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Vignette Sunday: Variations of a Battle - Guantanamo Bay & Cuzco's Well

By Tabac Iberez








Editor's note: A slight change of scheduling here - rather than showcasing one of our competition vignettes, we are delighted to run a new vignette penned by SLP author Tabac Iberez, set in the world of "A Century Turns" (a world where swashbucklers ply the skies in airships in a late Victorian Era), ready for the imminent release of "A Night on the Bosporus"


Enjoy!








Guantanamo Bay, 1898

“All hands, brace for engagement.” Captain McCalla muttered, looking over his control boards carefully. Guantanamo Bay was below him, the obsolete fortifications standing ready. The rebel guerrillas had already proven adept with light airships to steal and raid from impenetrable jungle bases, so the old Spanish fort was in possession of a pair of high-angle six pound guns, as well as rumors of a new one-pounder rapid fire piece. Against a trio of American air-schooners and an older cruiser, it wouldn’t be enough to ground them, but a shell at the right time could seriously damage them and turn the landing zone into a killing ground.

“Aye sir.” came the reply from the helmsman. The lead ship, Constellation, came into a gentle swoop, her hull’s sleek lines hiding a devastating payload- ten one-thousand pound bombs, designed to shatter fortifications to gravel. Her sisters, Chesapeake and United States, were both carrying general purpose bombs of five hundred pounds to suppress the suspected artillery or ships. Not many countries had done definitive testing on the effects of an aerial bomb of more than seventy-five or a hundred pounds, presuming that more were needed to hit their targets and that thousand-pound fortress crackers couldn’t be carried in numbers to guarantee a hit. At five hundred pounds, however, there was a sweet spot in penetration and number carried that let you cover a grid square in death, as well as presume a kill.

Right now, that presumption was going to very much be put to the test. As Constellation moved in on her attack run, United States began patrolling the estuary where the gunboats were presumed to be while Chesapeake kept her altitude in overwatch. Once the fort and blockhouse were shut down by a pair of the titanic bombs apiece, the overladen cruiser Columbia came down in a serene arc. Her contents, the Ninth Cavalry Airborne’s Third and Fourth squadrons, immediately started advancing from the landing zone and into the brush. A bare few in the Navy had argued in favor of using Marines for the operation, but the singular intact Marine regiment that could be retrieved at short notice had already been deployed with reinforcements for the Asiatic squadron. As such, the operation fell to the Army, who had generously placed one cruiser zeppelin and embarked troops into the Naval Air Arm’s welcoming embrace. Aviators would keep safe their own.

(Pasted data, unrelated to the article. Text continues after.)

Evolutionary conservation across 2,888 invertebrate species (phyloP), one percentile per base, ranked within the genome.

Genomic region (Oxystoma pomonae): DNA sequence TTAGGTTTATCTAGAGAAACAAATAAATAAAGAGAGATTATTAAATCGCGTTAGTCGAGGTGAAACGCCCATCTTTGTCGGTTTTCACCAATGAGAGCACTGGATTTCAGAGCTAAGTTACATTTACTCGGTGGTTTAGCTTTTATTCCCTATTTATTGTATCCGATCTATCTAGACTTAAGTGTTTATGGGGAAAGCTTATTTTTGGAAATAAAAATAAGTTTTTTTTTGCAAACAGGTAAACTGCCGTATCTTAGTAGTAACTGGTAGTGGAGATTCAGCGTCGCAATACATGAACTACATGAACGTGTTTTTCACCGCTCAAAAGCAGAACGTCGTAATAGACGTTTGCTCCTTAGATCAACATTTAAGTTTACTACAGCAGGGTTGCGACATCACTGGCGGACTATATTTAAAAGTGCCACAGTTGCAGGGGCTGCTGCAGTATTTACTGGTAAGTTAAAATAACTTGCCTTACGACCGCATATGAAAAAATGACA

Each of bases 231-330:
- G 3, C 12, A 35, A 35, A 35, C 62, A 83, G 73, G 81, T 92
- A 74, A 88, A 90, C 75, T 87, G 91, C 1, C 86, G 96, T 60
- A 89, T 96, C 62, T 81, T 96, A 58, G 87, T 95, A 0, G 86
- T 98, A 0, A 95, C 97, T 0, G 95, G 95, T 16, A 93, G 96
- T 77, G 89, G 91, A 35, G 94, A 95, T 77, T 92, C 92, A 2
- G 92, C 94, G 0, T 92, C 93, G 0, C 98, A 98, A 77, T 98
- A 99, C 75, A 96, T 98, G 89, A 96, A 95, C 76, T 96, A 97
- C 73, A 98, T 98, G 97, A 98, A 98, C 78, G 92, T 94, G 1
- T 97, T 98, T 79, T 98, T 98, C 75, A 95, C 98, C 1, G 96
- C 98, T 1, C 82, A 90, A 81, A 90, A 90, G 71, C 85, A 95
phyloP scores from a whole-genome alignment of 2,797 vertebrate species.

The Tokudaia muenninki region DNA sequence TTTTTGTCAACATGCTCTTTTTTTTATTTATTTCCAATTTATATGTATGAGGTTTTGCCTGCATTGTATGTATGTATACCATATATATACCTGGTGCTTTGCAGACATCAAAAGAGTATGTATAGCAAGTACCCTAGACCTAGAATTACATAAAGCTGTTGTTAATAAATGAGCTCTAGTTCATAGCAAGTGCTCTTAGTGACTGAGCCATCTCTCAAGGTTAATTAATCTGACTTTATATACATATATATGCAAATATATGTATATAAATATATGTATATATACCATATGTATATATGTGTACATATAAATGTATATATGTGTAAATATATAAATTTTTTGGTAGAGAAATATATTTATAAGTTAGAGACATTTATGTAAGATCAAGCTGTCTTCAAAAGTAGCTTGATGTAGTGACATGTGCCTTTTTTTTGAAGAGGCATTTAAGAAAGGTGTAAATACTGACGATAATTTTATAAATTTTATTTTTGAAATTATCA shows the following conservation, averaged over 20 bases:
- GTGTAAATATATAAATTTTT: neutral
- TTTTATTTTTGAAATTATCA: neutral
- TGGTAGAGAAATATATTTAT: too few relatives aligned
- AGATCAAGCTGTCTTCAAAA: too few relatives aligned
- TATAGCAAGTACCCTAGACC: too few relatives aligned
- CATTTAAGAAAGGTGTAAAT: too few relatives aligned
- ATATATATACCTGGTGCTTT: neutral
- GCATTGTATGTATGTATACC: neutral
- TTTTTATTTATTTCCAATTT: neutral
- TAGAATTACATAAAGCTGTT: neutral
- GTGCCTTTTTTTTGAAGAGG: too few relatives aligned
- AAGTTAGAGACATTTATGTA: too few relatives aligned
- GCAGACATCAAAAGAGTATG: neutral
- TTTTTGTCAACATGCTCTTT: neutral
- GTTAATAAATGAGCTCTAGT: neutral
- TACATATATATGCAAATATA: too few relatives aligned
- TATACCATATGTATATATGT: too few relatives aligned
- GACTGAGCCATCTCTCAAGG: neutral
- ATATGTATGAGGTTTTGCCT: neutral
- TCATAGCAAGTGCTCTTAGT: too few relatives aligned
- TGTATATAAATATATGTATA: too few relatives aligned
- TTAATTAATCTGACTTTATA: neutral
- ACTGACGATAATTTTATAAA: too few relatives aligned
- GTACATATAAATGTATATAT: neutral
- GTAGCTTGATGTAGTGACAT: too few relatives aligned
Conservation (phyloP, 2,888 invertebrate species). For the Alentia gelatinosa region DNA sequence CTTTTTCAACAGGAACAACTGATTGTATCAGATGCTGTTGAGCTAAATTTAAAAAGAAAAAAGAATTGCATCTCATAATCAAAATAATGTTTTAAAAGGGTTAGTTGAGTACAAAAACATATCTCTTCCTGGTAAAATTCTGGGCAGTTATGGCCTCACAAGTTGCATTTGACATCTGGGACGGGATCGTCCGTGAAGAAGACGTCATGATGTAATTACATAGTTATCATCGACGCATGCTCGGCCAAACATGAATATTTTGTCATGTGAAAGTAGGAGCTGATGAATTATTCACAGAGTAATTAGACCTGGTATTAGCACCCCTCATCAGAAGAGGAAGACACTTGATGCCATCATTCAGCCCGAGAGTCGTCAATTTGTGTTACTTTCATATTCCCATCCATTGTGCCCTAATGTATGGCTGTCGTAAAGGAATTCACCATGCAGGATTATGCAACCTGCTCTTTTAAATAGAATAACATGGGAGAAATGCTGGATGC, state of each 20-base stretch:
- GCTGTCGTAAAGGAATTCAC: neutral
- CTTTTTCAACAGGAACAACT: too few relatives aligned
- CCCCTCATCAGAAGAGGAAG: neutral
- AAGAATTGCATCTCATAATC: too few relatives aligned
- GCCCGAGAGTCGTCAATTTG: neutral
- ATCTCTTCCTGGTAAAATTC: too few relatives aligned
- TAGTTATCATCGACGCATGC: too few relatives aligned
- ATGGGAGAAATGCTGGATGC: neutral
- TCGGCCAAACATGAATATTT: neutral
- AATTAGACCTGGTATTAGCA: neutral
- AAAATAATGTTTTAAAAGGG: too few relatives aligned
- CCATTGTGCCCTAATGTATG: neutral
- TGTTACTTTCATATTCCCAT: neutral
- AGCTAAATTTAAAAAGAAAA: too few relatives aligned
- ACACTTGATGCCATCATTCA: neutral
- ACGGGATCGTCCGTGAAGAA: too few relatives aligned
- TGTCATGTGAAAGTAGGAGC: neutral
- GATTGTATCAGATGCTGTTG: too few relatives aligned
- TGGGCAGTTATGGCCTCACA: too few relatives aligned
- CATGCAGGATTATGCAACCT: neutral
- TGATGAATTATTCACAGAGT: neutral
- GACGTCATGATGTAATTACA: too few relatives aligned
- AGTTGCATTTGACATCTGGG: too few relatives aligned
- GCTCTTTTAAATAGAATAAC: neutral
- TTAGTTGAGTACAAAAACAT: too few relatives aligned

Night fell, and with it the pretensions that anything less than a war was ongoing. The Spaniards had abandoned their positions in poor order, leaving a great deal behind in their haste to escape the American airships who demolished their stationary defenses. The Columbia had departed after depositing the last of her supplies, her mission complete here. The Army Air Corps was mostly ‘cruisers’ like her, barely more than transports- but when all you needed was transportation, it was enough. Now the Columbia was tasked for supplies to keep the Northern Force hale against the yellow fever, an enemy more deadly than any number of Spanish soldiers. The beginnings of the Southern Force had to keep this in mind as well, taking the time to torch the abandoned buildings and fort in an attempt to ward of the disease. Light trench lines were dug, in preparation for a squall as much as anything else, and the Ninth’s men bedded down.